|Terms should be A abolished||7|
|Terms should be B modified||23|
|Terms should be C retained||36|
Although the results are less conclusive than the first part they still show that almost half want some change to the terms requirements. The change that should be discussed is the abolistion of the terms test (many people mentioned this specifically on their questionnaires).
Dear John, and members of the geography department,
I'd like to agree most firmly with Garth Baker who saw it fit to pass comment about GEOG 101, its organisation and its characters some weeks back in Salient. Matters concerning organisation have been pretty pathetically formulated this year, and there have been that many changes within the course structure that its no longer funny
- the muck-up in getting tutorials underway even though the tuts are held at the same time, and then the additon of two further tutors which necessitated drawing some students out of existing tutorials.
- then the disorganisation of tutors. I'd like to take the example of my tutorial as it was on one occasion - after waking at 6.30am I proceeded to carry out the usual morning procedure, followed by my journey, by way of four modes of transport to my destination. Come 9.05 the tutor arrived and by the time he settled, 9.10 was upon us. He then returned (marked) essay number one and asked for any comments. 9.20 then arrived and we departed. What a waste of time - and tutorials count towards terms.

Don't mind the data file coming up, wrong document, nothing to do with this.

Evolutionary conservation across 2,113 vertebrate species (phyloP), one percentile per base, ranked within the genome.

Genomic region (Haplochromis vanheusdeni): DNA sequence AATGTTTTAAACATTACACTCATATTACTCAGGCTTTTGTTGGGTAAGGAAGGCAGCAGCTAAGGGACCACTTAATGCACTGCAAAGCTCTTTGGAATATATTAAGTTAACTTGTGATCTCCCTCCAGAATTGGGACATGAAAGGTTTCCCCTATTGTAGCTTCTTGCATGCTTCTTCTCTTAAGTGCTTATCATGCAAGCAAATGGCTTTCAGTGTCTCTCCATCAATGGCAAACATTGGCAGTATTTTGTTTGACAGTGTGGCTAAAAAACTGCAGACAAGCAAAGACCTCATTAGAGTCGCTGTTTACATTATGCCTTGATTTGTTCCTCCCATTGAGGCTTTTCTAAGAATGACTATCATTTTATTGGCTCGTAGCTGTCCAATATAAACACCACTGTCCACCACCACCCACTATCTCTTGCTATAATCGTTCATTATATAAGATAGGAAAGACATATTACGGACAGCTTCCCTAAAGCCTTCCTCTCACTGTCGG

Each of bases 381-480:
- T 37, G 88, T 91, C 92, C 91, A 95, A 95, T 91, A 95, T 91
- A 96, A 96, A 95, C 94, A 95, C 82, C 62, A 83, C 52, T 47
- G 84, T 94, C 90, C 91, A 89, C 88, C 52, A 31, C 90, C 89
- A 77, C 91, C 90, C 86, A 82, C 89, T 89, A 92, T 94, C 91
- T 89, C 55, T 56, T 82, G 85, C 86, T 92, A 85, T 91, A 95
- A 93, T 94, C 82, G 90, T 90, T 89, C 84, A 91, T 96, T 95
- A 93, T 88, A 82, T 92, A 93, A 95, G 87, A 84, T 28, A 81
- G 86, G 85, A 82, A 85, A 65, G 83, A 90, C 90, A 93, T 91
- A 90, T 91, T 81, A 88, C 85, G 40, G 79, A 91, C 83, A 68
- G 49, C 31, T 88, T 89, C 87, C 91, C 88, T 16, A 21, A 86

My impression before I came to this institution was that much of your knowledge gained was from the tutorials. But whoever gave me that impression obviously never undertook the study of GEOG 101, for I. along with others with whom I have conversed, have found stage one geography tutorials utterly boring. But because of some ill-designed and pathetically unoriginal rules, students must attend 80% of tuts through the year for terms.
The third example of typical GEOG 101 disorganisation is found in the 1976 course outline or rather the two course outlines which have been allocated per student. In outline number one, we have the dates, lecture themes or headings and the lecturers for the human geography section, but only the dates for the physical section. In that outline were included the dates of 25 and 28 June and I and 2 July - all of which fell in the mid year study break.
Obviously somebody never did their homework.
But we were never told about the mistake, even though a second outline was on the loose. In the second outline, the study fortnight was catered for correctly but only dates and the initials of lecturers were given.
So geography students heave in their folders two conflicting course outlines both inadequately completed, while not being aware which of the two is correct, if either are correct at all.